The SSPX is using a Vortex-like format to attack the Novus Ordo Mass as "an offense against God." Apparently, if you're smart enough to know what an abomination the new Mass is, you should stay away. Presumably an ignorant Bear nailing his foot to the floor in front of his favorite pew would be safe.
This is certainly a bold statement. Now, the SSPX gets nearly everything right, in the Bear's opinion. The new Mass leaves a lot to be desired and Vatican II produced some dodgy ideas. After all, there is a reason the Bear has to nail his paw to the floor to stay in the Church. But, then again, there is a reason the Bear is willing to nail his paw to the floor if that's what it takes to stay in the Church.
To say that the Novus Ordo Mass is an offense against God is, in the Bear's view, unwarranted. To advise Catholics to risk mortal sin by sitting at home Sunday morning is unconscionable. The considerable good will the Bear had toward the SSPX has palpably diminished.
Maybe they're right and God has played the biggest practical joke in history by depriving a billion sincere Catholics of a Church and valid sacraments because some hippies took over a pastoral council that issued not one anathema, but, rather, some long-winded, ambiguous love-letters to the world. Let's all run (outside of the Church) to the SSPX, or find a priest of Archbishop Thuc's line, or locate Pope Gregory XVII's cryogenically preserved body, or join the Dimond brothers at Most Holy Family Monastery.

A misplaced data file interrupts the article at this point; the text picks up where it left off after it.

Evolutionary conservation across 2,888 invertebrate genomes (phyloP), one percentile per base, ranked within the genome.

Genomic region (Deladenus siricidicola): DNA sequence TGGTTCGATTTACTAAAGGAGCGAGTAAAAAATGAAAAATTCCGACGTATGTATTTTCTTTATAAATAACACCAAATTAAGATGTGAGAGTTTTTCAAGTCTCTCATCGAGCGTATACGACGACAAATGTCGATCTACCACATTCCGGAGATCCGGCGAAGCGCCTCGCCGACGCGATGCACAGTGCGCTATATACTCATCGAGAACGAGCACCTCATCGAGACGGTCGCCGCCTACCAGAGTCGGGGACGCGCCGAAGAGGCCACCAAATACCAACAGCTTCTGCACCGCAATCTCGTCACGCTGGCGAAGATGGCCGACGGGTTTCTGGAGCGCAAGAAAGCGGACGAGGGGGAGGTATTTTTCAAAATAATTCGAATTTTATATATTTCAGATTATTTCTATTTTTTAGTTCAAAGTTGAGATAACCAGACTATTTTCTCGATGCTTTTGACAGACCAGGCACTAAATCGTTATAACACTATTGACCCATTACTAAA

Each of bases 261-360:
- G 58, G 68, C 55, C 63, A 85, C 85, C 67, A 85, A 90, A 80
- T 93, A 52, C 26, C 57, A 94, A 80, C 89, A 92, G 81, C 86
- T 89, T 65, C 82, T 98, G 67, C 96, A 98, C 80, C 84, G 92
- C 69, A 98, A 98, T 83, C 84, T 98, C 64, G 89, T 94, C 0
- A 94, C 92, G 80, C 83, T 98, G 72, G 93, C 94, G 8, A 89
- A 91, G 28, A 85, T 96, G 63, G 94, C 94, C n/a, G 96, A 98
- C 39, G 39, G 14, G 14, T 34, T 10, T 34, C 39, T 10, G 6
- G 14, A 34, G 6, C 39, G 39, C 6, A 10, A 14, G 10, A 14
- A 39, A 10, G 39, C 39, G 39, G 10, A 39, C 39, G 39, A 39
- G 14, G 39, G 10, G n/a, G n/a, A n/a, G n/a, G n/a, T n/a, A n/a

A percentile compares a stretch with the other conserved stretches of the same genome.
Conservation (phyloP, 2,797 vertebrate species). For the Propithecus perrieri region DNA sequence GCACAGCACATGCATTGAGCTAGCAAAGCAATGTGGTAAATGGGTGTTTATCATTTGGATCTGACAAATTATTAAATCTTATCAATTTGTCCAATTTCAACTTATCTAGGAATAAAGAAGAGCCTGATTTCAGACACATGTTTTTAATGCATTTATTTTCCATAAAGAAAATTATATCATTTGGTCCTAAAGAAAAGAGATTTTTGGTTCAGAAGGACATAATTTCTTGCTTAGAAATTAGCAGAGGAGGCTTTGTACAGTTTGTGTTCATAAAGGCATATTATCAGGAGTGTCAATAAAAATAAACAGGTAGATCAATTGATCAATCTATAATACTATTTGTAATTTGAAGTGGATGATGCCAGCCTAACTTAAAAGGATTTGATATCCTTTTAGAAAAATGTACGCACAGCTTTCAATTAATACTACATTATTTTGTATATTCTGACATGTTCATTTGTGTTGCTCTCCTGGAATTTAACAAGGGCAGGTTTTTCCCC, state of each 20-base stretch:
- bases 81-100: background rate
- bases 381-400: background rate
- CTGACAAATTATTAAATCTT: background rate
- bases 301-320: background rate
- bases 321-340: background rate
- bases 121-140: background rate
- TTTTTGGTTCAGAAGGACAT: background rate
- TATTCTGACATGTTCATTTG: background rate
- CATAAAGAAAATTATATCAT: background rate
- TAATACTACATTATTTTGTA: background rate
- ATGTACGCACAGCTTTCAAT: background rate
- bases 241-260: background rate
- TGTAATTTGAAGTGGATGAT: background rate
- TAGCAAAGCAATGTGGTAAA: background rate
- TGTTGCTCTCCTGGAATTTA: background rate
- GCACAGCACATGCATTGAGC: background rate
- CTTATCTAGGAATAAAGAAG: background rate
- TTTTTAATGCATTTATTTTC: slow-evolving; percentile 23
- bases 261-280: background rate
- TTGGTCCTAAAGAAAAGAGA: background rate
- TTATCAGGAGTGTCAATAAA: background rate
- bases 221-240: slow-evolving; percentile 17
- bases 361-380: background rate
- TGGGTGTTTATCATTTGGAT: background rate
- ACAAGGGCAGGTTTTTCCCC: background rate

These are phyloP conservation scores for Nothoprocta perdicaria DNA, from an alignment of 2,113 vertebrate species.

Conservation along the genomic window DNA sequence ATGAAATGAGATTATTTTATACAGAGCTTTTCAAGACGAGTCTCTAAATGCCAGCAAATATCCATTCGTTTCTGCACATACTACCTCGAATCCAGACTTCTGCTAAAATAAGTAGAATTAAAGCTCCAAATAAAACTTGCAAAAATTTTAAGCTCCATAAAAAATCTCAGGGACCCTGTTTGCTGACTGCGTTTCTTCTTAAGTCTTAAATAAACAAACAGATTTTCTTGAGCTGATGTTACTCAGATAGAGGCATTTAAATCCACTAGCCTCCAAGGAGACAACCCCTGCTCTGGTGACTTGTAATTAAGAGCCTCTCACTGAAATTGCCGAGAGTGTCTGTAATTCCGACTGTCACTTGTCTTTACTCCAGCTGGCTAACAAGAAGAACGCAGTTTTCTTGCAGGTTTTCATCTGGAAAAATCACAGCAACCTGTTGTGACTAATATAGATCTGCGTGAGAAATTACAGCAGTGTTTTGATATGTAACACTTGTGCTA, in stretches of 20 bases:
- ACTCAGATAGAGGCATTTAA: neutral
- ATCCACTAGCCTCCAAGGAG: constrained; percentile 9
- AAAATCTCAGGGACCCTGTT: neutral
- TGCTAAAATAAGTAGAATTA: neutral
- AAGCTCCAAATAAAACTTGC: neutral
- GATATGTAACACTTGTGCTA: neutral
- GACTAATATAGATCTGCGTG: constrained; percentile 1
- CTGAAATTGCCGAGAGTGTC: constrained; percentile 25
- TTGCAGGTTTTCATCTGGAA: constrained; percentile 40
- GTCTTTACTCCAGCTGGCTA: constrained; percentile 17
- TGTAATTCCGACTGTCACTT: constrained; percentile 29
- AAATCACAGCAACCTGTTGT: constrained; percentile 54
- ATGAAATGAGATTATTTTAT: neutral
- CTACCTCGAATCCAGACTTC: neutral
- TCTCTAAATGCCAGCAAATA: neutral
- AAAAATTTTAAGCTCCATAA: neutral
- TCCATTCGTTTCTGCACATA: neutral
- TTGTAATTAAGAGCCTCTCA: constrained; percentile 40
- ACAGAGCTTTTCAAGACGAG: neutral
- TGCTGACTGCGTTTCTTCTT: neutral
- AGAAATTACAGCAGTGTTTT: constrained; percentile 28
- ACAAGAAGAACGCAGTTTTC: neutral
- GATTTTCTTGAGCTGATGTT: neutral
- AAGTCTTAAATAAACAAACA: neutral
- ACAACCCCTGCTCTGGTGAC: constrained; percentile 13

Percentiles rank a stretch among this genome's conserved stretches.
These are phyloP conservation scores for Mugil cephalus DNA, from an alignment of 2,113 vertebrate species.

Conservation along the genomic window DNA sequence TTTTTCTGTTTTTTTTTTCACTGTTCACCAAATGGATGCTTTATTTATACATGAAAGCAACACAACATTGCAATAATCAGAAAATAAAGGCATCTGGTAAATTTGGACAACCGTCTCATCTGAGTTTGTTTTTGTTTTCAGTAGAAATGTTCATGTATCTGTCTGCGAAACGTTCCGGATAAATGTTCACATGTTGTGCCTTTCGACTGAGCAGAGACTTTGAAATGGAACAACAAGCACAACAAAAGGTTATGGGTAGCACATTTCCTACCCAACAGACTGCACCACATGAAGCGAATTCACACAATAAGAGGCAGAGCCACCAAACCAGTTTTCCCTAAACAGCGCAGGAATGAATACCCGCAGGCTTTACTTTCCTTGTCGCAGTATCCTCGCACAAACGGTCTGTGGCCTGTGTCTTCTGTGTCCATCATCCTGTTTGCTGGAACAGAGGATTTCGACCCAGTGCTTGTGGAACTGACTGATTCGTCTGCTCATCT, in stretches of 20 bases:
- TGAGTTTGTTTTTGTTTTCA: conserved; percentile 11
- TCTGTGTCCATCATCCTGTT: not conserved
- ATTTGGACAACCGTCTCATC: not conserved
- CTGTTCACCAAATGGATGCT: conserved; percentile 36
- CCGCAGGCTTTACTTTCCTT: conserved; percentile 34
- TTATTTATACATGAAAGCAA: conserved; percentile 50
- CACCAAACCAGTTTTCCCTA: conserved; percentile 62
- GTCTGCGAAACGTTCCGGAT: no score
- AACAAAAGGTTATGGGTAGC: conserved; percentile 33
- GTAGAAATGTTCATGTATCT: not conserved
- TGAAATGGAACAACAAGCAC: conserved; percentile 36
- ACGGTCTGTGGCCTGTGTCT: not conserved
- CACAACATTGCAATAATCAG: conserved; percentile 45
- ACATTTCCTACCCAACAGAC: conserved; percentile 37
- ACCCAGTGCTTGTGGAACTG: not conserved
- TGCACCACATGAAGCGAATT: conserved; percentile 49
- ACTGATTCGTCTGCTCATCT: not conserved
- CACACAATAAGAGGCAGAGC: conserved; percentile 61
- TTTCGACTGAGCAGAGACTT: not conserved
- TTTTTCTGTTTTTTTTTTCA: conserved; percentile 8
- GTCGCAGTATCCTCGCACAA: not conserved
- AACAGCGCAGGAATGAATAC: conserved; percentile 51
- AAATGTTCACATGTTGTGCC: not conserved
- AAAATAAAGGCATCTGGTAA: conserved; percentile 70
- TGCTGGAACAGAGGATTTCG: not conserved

The fact is, some of these possibilities represent a tremendous body of sound Catholic tradition and teaching. They are also all outside the legitimate exercise of authority and ministry of the Roman Catholic Church. The Bear believes the brand means something, and that the gates of Hell have not prevailed against the Church.
It's a Hell of a note when you can be right, or be Catholic. But that, friends, is the dilemma our generation faces and the source of the cognitive dissonance the Bear recently wrote about. Ultimately, the Bear believes you can be right and be Catholic, but he's not saying it's easy.
Anyway, here's Michael Voris on the issue. On this, the Bear agrees with Michael Voris.
UPDATE: "Thin Slice Catholicism"
Today, Michael Voris is on a similar theme, but brings in sedevacantism. The Bear is not a sede, but has sympathy. Right now he is feeling very angry about Vatican II that so unnecessarily wounded Catholics and divided the Church. How many scandals have astonished the faithful since? The style of the council documents themselves brings to mind Hamlet, Prince of Denmark: "Methinks it is like a weasel." The Bear supposes we should be grateful the Council Fathers did not have the guts to put in unambiguous prose what they really thought. Score another one for the Holy Spirit. He didn't let them break His Church, but they sure bent it.